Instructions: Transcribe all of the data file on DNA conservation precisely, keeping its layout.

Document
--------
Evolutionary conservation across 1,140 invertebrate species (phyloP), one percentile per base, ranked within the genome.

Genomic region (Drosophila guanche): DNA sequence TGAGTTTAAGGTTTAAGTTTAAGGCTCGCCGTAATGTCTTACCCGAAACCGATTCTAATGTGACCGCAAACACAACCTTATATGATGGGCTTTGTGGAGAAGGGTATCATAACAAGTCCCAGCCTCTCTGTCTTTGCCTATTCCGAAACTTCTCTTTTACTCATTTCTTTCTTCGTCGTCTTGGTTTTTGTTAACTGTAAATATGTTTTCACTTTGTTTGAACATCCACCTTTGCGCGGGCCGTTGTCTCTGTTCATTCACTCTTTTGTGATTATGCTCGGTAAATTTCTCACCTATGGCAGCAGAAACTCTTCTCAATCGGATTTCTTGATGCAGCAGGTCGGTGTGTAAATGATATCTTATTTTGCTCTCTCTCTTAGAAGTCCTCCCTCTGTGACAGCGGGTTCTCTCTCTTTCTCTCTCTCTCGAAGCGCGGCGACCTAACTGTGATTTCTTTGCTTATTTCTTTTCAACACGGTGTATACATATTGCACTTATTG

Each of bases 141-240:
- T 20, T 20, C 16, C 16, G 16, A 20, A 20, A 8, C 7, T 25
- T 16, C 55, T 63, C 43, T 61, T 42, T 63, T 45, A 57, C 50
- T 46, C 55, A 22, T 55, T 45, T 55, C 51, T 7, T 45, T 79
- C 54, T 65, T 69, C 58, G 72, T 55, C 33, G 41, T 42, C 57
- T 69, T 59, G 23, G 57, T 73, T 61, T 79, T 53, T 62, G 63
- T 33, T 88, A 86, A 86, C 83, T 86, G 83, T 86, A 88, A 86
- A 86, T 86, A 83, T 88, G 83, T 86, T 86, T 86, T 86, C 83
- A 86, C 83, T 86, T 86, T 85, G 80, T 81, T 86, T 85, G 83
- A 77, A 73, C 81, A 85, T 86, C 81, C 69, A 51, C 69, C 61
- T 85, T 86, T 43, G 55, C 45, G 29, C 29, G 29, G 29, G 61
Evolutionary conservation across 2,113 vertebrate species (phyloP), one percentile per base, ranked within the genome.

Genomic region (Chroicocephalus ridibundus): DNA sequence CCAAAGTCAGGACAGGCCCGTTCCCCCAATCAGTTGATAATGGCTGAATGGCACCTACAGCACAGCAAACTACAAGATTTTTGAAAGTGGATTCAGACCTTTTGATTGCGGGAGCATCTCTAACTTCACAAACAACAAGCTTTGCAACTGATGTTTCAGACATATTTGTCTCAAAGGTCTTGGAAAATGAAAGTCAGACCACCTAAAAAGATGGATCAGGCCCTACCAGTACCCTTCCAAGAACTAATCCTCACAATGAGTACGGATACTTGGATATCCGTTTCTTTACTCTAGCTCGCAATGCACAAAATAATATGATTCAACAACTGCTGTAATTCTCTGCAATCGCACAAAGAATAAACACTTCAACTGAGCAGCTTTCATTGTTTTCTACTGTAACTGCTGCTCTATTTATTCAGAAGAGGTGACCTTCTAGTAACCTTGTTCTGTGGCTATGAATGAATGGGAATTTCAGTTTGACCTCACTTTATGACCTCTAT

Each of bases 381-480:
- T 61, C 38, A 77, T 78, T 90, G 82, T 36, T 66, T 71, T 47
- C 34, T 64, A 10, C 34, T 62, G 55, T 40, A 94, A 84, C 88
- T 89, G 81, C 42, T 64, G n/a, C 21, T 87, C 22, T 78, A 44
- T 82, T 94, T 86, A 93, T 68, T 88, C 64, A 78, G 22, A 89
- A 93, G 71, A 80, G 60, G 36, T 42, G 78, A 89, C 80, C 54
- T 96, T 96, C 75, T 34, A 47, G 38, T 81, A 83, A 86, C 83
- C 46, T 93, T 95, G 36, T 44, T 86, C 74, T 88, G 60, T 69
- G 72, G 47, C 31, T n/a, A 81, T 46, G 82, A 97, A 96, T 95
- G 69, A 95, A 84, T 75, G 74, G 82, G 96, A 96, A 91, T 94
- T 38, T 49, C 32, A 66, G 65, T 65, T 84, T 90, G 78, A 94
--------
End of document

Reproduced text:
Evolutionary conservation across 1,140 invertebrate species (phyloP), one percentile per base, ranked within the genome.

Genomic region (Drosophila guanche): DNA sequence TGAGTTTAAGGTTTAAGTTTAAGGCTCGCCGTAATGTCTTACCCGAAACCGATTCTAATGTGACCGCAAACACAACCTTATATGATGGGCTTTGTGGAGAAGGGTATCATAACAAGTCCCAGCCTCTCTGTCTTTGCCTATTCCGAAACTTCTCTTTTACTCATTTCTTTCTTCGTCGTCTTGGTTTTTGTTAACTGTAAATATGTTTTCACTTTGTTTGAACATCCACCTTTGCGCGGGCCGTTGTCTCTGTTCATTCACTCTTTTGTGATTATGCTCGGTAAATTTCTCACCTATGGCAGCAGAAACTCTTCTCAATCGGATTTCTTGATGCAGCAGGTCGGTGTGTAAATGATATCTTATTTTGCTCTCTCTCTTAGAAGTCCTCCCTCTGTGACAGCGGGTTCTCTCTCTTTCTCTCTCTCTCGAAGCGCGGCGACCTAACTGTGATTTCTTTGCTTATTTCTTTTCAACACGGTGTATACATATTGCACTTATTG

Each of bases 141-240:
- T 20, T 20, C 16, C 16, G 16, A 20, A 20, A 8, C 7, T 25
- T 16, C 55, T 63, C 43, T 61, T 42, T 63, T 45, A 57, C 50
- T 46, C 55, A 22, T 55, T 45, T 55, C 51, T 7, T 45, T 79
- C 54, T 65, T 69, C 58, G 72, T 55, C 33, G 41, T 42, C 57
- T 69, T 59, G 23, G 57, T 73, T 61, T 79, T 53, T 62, G 63
- T 33, T 88, A 86, A 86, C 83, T 86, G 83, T 86, A 88, A 86
- A 86, T 86, A 83, T 88, G 83, T 86, T 86, T 86, T 86, C 83
- A 86, C 83, T 86, T 86, T 85, G 80, T 81, T 86, T 85, G 83
- A 77, A 73, C 81, A 85, T 86, C 81, C 69, A 51, C 69, C 61
- T 85, T 86, T 43, G 55, C 45, G 29, C 29, G 29, G 29, G 61
Evolutionary conservation across 2,113 vertebrate species (phyloP), one percentile per base, ranked within the genome.

Genomic region (Chroicocephalus ridibundus): DNA sequence CCAAAGTCAGGACAGGCCCGTTCCCCCAATCAGTTGATAATGGCTGAATGGCACCTACAGCACAGCAAACTACAAGATTTTTGAAAGTGGATTCAGACCTTTTGATTGCGGGAGCATCTCTAACTTCACAAACAACAAGCTTTGCAACTGATGTTTCAGACATATTTGTCTCAAAGGTCTTGGAAAATGAAAGTCAGACCACCTAAAAAGATGGATCAGGCCCTACCAGTACCCTTCCAAGAACTAATCCTCACAATGAGTACGGATACTTGGATATCCGTTTCTTTACTCTAGCTCGCAATGCACAAAATAATATGATTCAACAACTGCTGTAATTCTCTGCAATCGCACAAAGAATAAACACTTCAACTGAGCAGCTTTCATTGTTTTCTACTGTAACTGCTGCTCTATTTATTCAGAAGAGGTGACCTTCTAGTAACCTTGTTCTGTGGCTATGAATGAATGGGAATTTCAGTTTGACCTCACTTTATGACCTCTAT

Each of bases 381-480:
- T 61, C 38, A 77, T 78, T 90, G 82, T 36, T 66, T 71, T 47
- C 34, T 64, A 10, C 34, T 62, G 55, T 40, A 94, A 84, C 88
- T 89, G 81, C 42, T 64, G n/a, C 21, T 87, C 22, T 78, A 44
- T 82, T 94, T 86, A 93, T 68, T 88, C 64, A 78, G 22, A 89
- A 93, G 71, A 80, G 60, G 36, T 42, G 78, A 89, C 80, C 54
- T 96, T 96, C 75, T 34, A 47, G 38, T 81, A 83, A 86, C 83
- C 46, T 93, T 95, G 36, T 44, T 86, C 74, T 88, G 60, T 69
- G 72, G 47, C 31, T n/a, A 81, T 46, G 82, A 97, A 96, T 95
- G 69, A 95, A 84, T 75, G 74, G 82, G 96, A 96, A 91, T 94
- T 38, T 49, C 32, A 66, G 65, T 65, T 84, T 90, G 78, A 94